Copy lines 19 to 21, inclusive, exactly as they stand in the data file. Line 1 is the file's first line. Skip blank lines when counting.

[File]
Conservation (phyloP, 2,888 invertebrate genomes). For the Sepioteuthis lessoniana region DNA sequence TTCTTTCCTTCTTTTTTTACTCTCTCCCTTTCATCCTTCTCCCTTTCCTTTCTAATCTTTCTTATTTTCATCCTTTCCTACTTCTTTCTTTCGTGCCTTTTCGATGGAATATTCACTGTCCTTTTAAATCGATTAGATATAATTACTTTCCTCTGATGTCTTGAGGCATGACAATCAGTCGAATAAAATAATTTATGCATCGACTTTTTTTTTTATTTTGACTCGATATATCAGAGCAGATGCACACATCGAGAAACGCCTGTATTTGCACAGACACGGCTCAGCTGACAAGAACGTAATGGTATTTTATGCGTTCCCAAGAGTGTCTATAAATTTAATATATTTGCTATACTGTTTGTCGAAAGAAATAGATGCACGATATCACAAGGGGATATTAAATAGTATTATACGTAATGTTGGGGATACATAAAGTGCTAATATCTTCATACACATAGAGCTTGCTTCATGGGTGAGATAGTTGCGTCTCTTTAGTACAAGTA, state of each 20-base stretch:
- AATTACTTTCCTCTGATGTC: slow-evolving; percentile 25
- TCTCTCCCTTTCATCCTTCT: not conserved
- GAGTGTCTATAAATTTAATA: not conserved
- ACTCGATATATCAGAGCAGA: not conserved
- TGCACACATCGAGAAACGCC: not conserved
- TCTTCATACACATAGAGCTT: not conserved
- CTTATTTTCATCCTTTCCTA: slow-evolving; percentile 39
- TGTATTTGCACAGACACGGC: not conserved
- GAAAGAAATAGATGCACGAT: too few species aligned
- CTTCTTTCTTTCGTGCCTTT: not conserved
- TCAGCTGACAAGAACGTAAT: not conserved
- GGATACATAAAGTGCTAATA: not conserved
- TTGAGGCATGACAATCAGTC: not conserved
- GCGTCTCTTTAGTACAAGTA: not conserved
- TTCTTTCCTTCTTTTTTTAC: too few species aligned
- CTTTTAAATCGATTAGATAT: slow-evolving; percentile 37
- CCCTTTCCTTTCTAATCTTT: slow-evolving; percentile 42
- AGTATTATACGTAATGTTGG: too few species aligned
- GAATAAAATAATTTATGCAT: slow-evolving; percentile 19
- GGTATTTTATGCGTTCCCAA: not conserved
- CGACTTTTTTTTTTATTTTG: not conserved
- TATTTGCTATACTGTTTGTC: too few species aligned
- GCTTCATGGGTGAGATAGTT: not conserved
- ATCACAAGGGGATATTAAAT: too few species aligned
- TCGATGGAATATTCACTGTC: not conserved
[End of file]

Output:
- AGTATTATACGTAATGTTGG: too few species aligned
- GAATAAAATAATTTATGCAT: slow-evolving; percentile 19
- GGTATTTTATGCGTTCCCAA: not conserved